Now you work within parameters that your dishes are rooted in "New York". What does that mean? Let's take the Baked Alaska; it uses things that aren't New York ingredients, but it happened right down the street at Delmonico's where they coined the term "Baked Alaska.", so it encompasses a time and history in New York we're known for. If we want to do a chocolate dessert we'd use Mast Brothers, since it's a product that's manufactured here. We had a sassafras dessert with a banana bread crumble on the menu, because sassafras grows in the woods in New York in the summertime. So you either have a history concept, or a product that's made or grown in New York.
We see a lot of contemporary plates that are all presentation and technique, with little by ways flavor. How do you bring those worlds together so that they're present and make sense within your concept? We have a very strong palate here—that's something that chef has had and has kind of gifted us all with. So staying with the sassafras and banana, I need the dessert to scream the main ingredient, so we were trying to recreate the flavor of root beer and were like, how do I get that strangely green, throat-mouth feel, that's like a flavor but not really a flavor? It's also in bananas, so there; we bake a banana cake and then grind it and mix it with sugar, then spread it out and put it back in the oven so that it makes a crisp. People love banana bread, and it's super familiar, so they're looking at this green sassafras ice cream going, "This isn't root beer!" But when you eat it all together, it tastes like root beer.
Our resident dessert nerdling Niko pointed out that you've had some chefs come through your kitchen and go out to accomplish wonderful things on their own. How are you able to maintain the level of quality in your kitchen when you're training cooks to chefs who move on? We have a lot of bodies in the kitchen, and in every service there are five stations, so there are at least five cooks. And we start them simply; black and white cookies is the first station you enter into, so it's a little bit tedious but gets them thinking more so about detail. So there's pressure to make it perfect, but not a huge amount of pressure to be super-fast. So the fact that we have a large team makes it easier for us to train. We also have a large management team because we're fortunate to be in a restaurant that focuses on teaching, so we're able to have a large staff. I just dipped black and white cookies last week, and I'm the pastry chef, and so the cooks know that you will do anything to support them. Everybody has that passion. I'm super proud anytime someone moves on.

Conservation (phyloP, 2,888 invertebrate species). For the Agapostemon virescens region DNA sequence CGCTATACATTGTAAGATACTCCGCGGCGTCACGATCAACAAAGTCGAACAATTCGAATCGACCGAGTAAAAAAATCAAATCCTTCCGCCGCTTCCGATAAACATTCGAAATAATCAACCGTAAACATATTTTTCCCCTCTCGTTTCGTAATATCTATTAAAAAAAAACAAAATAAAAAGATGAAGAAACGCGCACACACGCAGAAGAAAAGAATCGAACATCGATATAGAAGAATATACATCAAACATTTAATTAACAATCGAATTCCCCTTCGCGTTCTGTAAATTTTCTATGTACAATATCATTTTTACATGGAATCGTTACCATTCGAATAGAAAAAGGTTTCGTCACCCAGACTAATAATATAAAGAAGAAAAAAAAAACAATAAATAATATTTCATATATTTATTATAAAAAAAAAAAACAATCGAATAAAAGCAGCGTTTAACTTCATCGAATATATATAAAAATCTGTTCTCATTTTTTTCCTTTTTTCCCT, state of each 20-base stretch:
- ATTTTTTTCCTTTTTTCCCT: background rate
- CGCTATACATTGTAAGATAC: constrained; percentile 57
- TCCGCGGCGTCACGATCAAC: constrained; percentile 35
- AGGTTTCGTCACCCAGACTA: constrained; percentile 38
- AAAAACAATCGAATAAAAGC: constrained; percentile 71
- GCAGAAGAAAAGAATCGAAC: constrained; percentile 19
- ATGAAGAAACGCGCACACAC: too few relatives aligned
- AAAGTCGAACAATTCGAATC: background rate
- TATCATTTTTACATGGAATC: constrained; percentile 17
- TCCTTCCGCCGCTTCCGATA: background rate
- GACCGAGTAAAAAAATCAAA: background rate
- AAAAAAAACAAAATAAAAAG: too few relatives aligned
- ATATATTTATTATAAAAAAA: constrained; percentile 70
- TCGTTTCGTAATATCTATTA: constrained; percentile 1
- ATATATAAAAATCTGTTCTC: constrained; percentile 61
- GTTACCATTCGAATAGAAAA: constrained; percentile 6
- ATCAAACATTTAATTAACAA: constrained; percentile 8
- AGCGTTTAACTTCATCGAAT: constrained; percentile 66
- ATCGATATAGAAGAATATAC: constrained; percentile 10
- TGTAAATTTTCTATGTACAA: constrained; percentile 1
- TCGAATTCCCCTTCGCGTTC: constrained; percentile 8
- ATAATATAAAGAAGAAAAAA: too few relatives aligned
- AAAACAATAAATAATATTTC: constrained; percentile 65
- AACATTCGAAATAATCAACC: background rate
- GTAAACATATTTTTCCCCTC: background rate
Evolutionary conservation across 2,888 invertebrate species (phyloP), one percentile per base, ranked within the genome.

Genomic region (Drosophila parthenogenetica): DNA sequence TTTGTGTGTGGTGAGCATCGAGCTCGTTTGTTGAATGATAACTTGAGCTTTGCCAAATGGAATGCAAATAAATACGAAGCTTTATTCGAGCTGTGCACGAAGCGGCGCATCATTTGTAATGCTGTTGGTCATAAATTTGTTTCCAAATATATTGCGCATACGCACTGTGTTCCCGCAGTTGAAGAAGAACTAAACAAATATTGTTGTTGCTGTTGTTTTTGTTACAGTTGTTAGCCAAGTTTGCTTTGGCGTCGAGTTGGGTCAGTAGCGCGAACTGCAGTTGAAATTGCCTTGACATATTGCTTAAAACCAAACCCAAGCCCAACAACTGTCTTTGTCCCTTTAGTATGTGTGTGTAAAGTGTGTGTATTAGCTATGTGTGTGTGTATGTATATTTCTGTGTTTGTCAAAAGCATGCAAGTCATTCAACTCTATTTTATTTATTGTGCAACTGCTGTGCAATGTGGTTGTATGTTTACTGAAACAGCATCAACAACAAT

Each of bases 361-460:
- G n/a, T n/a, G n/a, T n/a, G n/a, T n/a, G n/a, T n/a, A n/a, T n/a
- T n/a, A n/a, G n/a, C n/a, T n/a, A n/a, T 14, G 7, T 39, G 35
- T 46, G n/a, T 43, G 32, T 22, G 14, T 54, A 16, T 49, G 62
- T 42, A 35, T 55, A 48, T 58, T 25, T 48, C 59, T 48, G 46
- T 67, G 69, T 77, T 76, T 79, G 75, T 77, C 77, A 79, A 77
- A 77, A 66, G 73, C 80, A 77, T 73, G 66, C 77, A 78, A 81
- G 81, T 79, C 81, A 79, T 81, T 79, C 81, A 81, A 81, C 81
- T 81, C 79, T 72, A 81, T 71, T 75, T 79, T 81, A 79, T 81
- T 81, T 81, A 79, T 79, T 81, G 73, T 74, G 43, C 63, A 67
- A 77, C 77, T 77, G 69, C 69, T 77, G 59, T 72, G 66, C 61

Being a part of this bigger system, what is truly an expression of you and what you have to offer the menu? I think the flavor combinations and surprising ingredients that you wouldn't expect to make the dish is one of my strong suits. I think there's a level of playfulness at the end of the meal; we're a very serious restaurant in what we do, but when you're at dinner we want you to have a good time. A lot of people have emotional attachments to desserts—my grandma has an orchard and used to make apple pie—so I put a lot of personality into dessert and a lot of comfort, but at the same time a lot of surprises, which makes it fun.
About the author: Jacqueline Raposo writes about people who make food and cooks a lot of stuff. Read full versions of past interviews and more at www.WordsFoodArt.com or tweet her out at @WordsFoodArt.